GSI Pinnacle Dualist integrated cooking system
$65, 1 lb. 4 oz. (without included stuff sack)
Set includes a 1.8-liter pot with strainer lid, two insulated bowls/mugs with lids, two bowls, two telescoping sporks
GSI Glacier Stainless Bottle Cup
$13, 5 oz.
Volume: 18 oz.
Here’s the smartest cook set for two backpackers that I’ve used. At just over a pound, the entire set of two mugs (whose lids have sipping holes), two bowls, and a hard-anodized pot all nest together, with space inside for the sporks and an ultralight butane stove (not included). I used this setup backpacking with my daughter to Norton Lakes in Idaho’s Smoky Mountains and camping in Idaho’s City of Rocks. The pot has a low center of balance to prevent it being tippy, even on a small stove burner, yet has a good, functional capacity and pours cleanly. Its insulated, folding handle locks into place for cooking and in the closed position, to secure all contents, so you don’t need the included, welded stuff sack (although it does double duty as a sink). The pot’s crushproof, heat-resistant, nylon lid with a silicone ring doubles as a strainer. The entire set is easy to clean. You really get a lot of functionality and durability for the weight and bulk. One gripe: I’ve never been a fan of sporks.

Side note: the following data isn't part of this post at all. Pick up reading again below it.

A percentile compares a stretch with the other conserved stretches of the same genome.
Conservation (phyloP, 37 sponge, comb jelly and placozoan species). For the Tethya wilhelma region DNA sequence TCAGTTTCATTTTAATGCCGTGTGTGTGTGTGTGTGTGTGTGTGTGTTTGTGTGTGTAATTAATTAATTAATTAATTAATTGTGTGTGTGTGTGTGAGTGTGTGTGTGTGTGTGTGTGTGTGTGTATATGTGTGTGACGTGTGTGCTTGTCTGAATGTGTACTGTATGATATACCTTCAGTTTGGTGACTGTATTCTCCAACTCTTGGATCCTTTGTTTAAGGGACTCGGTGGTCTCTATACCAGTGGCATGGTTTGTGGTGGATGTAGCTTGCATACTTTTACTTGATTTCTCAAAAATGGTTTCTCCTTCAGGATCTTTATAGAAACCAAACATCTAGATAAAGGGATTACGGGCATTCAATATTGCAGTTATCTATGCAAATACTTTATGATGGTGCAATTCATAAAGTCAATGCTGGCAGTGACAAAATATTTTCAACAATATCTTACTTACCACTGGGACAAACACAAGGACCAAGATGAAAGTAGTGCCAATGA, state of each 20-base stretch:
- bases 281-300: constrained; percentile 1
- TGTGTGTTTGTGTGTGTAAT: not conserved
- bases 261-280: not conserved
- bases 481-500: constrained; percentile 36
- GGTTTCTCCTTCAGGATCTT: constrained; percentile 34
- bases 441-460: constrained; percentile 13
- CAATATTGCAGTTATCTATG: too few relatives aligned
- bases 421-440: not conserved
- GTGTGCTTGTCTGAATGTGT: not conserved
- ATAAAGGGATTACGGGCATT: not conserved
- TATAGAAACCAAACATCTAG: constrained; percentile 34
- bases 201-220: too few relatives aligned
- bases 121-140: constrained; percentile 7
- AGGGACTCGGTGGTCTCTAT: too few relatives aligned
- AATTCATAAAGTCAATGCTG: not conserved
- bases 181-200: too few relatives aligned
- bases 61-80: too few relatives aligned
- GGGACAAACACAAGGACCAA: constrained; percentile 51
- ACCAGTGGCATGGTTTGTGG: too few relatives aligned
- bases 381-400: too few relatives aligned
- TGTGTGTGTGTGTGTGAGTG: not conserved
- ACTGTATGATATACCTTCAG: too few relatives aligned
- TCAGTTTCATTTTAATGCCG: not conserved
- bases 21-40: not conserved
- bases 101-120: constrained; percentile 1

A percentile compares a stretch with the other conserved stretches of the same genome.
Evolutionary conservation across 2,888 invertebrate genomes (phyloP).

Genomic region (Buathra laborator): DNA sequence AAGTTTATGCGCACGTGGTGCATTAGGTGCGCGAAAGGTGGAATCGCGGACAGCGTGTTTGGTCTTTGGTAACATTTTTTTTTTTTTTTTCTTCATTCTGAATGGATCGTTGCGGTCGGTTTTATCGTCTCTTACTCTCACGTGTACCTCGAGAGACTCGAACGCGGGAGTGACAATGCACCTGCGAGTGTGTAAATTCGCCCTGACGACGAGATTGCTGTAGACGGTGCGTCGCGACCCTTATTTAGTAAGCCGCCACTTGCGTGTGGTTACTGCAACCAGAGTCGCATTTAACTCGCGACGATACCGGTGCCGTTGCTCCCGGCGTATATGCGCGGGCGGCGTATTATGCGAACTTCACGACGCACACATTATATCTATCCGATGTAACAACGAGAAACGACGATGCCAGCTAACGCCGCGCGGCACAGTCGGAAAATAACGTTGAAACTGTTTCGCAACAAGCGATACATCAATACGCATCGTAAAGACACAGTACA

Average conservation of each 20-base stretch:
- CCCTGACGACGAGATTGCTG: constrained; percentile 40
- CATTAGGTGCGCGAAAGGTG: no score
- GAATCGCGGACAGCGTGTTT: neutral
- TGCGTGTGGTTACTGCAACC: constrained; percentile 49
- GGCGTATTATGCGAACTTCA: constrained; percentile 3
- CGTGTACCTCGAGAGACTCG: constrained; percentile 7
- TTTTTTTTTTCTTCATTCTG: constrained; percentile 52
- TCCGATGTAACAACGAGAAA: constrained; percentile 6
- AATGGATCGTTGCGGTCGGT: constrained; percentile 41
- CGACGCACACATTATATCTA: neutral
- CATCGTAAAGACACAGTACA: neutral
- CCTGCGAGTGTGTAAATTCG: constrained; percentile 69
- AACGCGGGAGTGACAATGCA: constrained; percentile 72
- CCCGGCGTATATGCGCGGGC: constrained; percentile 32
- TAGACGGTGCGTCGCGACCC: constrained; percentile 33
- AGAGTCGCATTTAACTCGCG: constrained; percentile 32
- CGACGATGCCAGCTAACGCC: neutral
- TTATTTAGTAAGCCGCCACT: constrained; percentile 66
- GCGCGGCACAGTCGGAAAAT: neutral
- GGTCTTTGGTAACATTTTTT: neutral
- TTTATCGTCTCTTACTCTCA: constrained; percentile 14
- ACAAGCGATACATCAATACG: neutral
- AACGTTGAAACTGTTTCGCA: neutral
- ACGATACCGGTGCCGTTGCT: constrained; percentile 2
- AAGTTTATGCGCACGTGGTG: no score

I’ve always liked the indestructibility of a stainless steel mug when camping, and this one has plenty of volume for a big, hot drink. Its folding arms and a size designed to fit over standard liter bottles make it packable. I used it backpacking in Idaho’s Smoky Mountains and Oregon’s Eagle Cap Mountains and suspect I will be using this mug 20 years from now.
NOTE: I’ve been testing gear for Backpacker Magazine for 20 years. At The Big Outside, I review only what I consider the best outdoor gear and apparel. See all of my reviews by clicking on the Gear Reviews category at left or in the main menu. See more reviews of backpacking gear I like by clicking on the “backpacking gear reviews” tag in the tag cloud in the left sidebar.